Blood Flow, Energy Failure, and Vulnerability to Stroke

  • James J. Vornov


In recent years, the study of mechanisms of ischemic neuronal injury has focused on the cascade of intracellular events triggered by ischemic conditions, emphasizing the role of glutamate receptor activation. The focus on intracellular mechanisms has led to an approach of identifying individual mechanisms of injury in simple systems and then examining their role in more intact systems. Rarely, however, are these mechanisms placed into their proper context as events that occur during reduced blood flow, interacting with cellular energy status. Simple models of ischemic injury based on one or two of these basic mechanisms do not reflect what is known about the dynamics of blood flow and metabolism in ischemia. For example, it has been suggested that at the point of energy failure, there is massive release of glutamate into the extracellular space, triggering a cascade that resembles glutamate toxicity. Although glutamate receptors certainly play an important role in mediating ischemic neuronal injury, blockade of glutamate receptors has no effect in some models. In other models, glutamate toxicity can be observed in the absence of massive glutamate release. Thus, whereas glutamate receptors are often critical mediators of ischemic neuronal injury, energy failure and reperfusion are fundamental factors as well.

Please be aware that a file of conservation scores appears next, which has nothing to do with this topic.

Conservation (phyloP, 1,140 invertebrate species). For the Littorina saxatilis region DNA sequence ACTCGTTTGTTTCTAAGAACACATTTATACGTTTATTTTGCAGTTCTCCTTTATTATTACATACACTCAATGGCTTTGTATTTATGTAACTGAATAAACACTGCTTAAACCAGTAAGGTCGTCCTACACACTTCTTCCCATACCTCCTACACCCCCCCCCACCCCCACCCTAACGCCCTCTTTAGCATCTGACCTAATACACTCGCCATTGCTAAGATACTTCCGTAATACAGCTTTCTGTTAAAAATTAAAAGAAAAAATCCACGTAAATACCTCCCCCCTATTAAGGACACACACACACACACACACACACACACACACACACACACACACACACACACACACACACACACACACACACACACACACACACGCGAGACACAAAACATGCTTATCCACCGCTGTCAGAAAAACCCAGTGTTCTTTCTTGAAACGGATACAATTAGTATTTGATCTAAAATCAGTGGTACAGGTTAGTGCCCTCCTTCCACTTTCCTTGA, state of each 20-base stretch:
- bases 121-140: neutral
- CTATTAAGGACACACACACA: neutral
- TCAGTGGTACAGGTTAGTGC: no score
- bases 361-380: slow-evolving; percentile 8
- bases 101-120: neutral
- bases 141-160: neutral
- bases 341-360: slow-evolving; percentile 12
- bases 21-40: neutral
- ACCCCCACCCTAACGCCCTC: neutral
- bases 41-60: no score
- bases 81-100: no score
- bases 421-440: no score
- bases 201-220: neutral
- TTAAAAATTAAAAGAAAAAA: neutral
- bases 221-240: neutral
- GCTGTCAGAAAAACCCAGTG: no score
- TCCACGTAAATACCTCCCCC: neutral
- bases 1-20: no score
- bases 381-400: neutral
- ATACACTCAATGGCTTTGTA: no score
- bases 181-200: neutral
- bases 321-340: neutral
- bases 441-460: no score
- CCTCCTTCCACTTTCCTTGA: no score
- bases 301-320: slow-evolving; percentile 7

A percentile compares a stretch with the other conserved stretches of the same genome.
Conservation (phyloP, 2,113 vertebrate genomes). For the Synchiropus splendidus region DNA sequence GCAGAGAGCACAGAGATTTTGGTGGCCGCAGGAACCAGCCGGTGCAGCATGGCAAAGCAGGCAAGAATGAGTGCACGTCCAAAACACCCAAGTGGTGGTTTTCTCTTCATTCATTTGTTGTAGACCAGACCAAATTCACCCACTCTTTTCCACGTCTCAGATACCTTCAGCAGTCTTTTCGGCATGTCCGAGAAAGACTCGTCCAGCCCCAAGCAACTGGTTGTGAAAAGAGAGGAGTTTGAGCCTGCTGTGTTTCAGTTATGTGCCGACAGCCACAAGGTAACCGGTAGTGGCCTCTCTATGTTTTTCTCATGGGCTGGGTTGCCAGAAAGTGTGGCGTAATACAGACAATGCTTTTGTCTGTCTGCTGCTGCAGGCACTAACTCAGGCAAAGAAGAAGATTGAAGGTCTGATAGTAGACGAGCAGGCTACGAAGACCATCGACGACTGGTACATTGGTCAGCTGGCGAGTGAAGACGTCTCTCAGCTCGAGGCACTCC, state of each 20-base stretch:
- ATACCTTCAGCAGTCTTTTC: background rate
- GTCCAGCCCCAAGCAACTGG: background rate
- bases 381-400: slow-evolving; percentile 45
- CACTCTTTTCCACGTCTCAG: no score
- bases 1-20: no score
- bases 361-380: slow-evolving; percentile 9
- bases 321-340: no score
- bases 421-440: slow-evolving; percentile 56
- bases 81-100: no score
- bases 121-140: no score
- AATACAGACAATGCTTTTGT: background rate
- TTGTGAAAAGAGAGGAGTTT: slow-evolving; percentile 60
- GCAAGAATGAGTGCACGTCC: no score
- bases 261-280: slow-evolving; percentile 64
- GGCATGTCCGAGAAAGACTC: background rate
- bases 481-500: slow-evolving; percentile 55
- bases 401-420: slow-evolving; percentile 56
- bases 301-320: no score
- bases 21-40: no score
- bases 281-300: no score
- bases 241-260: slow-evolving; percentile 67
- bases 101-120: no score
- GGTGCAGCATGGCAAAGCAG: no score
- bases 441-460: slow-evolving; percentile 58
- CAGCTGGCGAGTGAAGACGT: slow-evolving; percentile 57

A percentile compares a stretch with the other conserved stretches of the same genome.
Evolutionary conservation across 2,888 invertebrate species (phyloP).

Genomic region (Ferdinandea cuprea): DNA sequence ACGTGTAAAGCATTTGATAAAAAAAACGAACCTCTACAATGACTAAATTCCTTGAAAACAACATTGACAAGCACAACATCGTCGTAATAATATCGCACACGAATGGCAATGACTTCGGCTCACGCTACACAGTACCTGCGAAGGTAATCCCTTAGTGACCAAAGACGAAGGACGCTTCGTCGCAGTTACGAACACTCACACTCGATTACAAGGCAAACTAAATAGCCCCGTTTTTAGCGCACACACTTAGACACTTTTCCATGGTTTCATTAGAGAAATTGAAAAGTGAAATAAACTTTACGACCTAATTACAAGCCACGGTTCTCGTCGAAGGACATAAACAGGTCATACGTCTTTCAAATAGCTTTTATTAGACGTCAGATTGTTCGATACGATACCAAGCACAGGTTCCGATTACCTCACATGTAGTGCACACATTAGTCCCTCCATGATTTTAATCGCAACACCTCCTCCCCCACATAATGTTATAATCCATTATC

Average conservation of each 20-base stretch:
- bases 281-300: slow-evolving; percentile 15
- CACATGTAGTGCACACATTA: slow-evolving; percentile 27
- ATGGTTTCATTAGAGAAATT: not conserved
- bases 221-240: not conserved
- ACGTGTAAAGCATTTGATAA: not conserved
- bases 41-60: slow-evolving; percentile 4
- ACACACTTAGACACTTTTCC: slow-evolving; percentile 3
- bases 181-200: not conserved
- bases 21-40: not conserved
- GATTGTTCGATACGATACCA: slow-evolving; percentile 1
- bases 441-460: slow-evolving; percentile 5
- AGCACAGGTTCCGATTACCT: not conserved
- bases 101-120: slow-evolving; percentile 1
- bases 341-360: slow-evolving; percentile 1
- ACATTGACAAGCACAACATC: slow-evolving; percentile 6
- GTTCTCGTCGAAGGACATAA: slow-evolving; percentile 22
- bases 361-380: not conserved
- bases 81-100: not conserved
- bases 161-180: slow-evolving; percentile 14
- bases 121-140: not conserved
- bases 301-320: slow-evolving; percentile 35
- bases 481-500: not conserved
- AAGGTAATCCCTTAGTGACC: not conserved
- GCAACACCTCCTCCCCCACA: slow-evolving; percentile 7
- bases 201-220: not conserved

Glutamate Receptor Middle Cerebral Artery Occlusion Ischemic Injury Global Ischemia Focal Ischemia 
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© Springer Science+Business Media New York 1999

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  • James J. Vornov

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